Person of colour? Ever identify with the label of “other”? You need to see I, Too, Am Oxford.
I took a quick trip through the archives today, and it moved me in ways I didn’t expect. So much that resonates with my own school experience, and other experiences since. Simple idea, powerful collective statement.
I’d like to believe that personal/individual blogging is still a popular form of expression, but I certainly appreciate the sentiment of the extract above (and the entire article). Who needs to think their way through a long-form piece of writing when they can reblog1 something that’s popped up on a dashboard (“me too!”) or tap out a 140 character statement of the moment and move on?
I started blogging in the early noughties, inspired by Josh Santangelo of Endquote.com, the first blogger I can remember reading with any regularity. Josh wrote about his hopes and aspirations, loves and losses, and all the messiness of his inner thought and experience. I was a bright-eyed wannabe writer with a penchant for the web, confessional poetry and any other writing that gave me insight into the inner workings of people I didn’t know. But Endquote was less an opportunity to practise voyeurism, more a reminder of the way that emotive writing can show us how different we are from the other people we share the planet with, and yet how un-alone.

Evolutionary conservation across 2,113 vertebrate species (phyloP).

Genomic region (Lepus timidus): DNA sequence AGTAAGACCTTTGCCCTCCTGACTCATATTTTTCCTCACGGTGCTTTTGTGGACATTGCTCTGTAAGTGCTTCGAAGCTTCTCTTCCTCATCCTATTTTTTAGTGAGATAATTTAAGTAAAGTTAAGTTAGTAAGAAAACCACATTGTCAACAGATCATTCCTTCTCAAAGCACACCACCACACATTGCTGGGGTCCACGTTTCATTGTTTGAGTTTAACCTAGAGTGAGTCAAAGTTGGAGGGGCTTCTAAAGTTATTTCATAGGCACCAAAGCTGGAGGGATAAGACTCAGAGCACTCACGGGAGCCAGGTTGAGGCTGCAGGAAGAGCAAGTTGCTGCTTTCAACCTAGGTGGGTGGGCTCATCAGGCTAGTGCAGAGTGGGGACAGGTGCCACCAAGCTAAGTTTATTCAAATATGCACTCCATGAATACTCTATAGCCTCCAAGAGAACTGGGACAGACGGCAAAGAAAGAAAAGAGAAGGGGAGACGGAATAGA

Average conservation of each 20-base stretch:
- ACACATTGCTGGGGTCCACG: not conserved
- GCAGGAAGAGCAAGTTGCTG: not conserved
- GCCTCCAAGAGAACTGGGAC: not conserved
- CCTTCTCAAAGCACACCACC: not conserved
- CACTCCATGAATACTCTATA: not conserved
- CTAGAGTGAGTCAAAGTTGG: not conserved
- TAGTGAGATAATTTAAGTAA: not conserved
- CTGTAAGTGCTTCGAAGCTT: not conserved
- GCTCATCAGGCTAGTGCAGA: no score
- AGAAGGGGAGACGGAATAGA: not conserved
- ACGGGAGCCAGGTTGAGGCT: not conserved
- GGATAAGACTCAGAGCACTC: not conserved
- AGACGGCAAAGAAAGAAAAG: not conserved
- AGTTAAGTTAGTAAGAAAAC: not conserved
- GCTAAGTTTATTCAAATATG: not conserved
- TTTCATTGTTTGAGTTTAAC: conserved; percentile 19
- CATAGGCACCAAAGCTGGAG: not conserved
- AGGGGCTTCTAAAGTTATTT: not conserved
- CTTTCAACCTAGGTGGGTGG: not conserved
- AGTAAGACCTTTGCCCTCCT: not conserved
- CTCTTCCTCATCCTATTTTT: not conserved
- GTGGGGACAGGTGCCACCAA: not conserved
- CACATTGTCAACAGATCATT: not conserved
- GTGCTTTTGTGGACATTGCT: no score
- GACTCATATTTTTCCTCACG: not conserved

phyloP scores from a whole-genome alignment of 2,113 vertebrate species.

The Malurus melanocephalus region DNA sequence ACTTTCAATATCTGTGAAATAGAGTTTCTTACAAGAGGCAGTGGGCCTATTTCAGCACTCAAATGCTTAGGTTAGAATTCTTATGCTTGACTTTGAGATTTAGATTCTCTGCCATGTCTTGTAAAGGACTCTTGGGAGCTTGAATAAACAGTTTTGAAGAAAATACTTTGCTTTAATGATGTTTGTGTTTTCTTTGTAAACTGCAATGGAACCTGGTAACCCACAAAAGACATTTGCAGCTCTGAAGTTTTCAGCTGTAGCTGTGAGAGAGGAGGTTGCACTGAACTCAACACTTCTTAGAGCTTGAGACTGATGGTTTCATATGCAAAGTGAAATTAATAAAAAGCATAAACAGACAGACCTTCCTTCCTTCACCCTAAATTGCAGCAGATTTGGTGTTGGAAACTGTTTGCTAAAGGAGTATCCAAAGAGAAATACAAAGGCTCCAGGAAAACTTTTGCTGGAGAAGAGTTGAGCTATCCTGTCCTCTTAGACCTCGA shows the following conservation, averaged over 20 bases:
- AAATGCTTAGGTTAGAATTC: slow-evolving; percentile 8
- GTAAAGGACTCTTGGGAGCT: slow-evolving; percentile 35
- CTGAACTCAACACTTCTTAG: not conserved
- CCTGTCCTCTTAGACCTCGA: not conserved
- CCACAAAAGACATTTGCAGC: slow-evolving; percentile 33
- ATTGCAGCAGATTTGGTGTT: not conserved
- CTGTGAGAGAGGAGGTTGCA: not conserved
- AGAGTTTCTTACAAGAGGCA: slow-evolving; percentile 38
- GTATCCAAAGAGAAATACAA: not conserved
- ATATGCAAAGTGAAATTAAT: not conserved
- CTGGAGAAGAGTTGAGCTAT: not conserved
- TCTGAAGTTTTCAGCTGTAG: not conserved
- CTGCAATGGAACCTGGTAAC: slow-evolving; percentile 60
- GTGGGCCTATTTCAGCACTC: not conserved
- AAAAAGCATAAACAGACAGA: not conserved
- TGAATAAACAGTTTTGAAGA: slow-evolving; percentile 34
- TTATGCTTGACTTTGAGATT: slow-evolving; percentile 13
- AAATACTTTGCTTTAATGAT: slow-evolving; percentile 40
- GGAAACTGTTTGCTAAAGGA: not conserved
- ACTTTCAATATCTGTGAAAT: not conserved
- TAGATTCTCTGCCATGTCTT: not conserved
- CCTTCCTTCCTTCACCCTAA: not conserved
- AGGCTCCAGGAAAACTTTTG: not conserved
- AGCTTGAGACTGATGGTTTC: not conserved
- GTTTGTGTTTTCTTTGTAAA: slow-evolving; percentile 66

Last time I checked, the Endquote.com I knew was gone, replaced by a generic (professional) holding page. Checking again today, I find that Endquote is now a Tumblr property, complete with images of sharply styled young women, selfies, nods to sartorial inspiration and Soundcloud embeds. I miss the old Endquote (though I wonder if the writing as it was would have the same impact on me now) but this new iteration is still Josh. An absolutely contemporary expression of self.
The personal blog, as it existed, isn’t exactly dead, but it’s probably not the dominant form of expression it once was. That said, long live the blog.2 …3
Nothing against reblogging here. Reblogging may as well be the new common intertextuality. ↩
This started out as a much longer piece. Honestly. I’d love to say I edited it down from flabby imperfection, but the truth is I committed the schoolboy error of drafting the original through a web back-end in Safari on an iPad, while switching between tabs, as if taunting the god of all things technological to swallow everything I’d written. Which s/he did. D’oh. ↩
Could be just me, but it looks like Tumblr doesn’t like Markdown footnotes. Grrr. ↩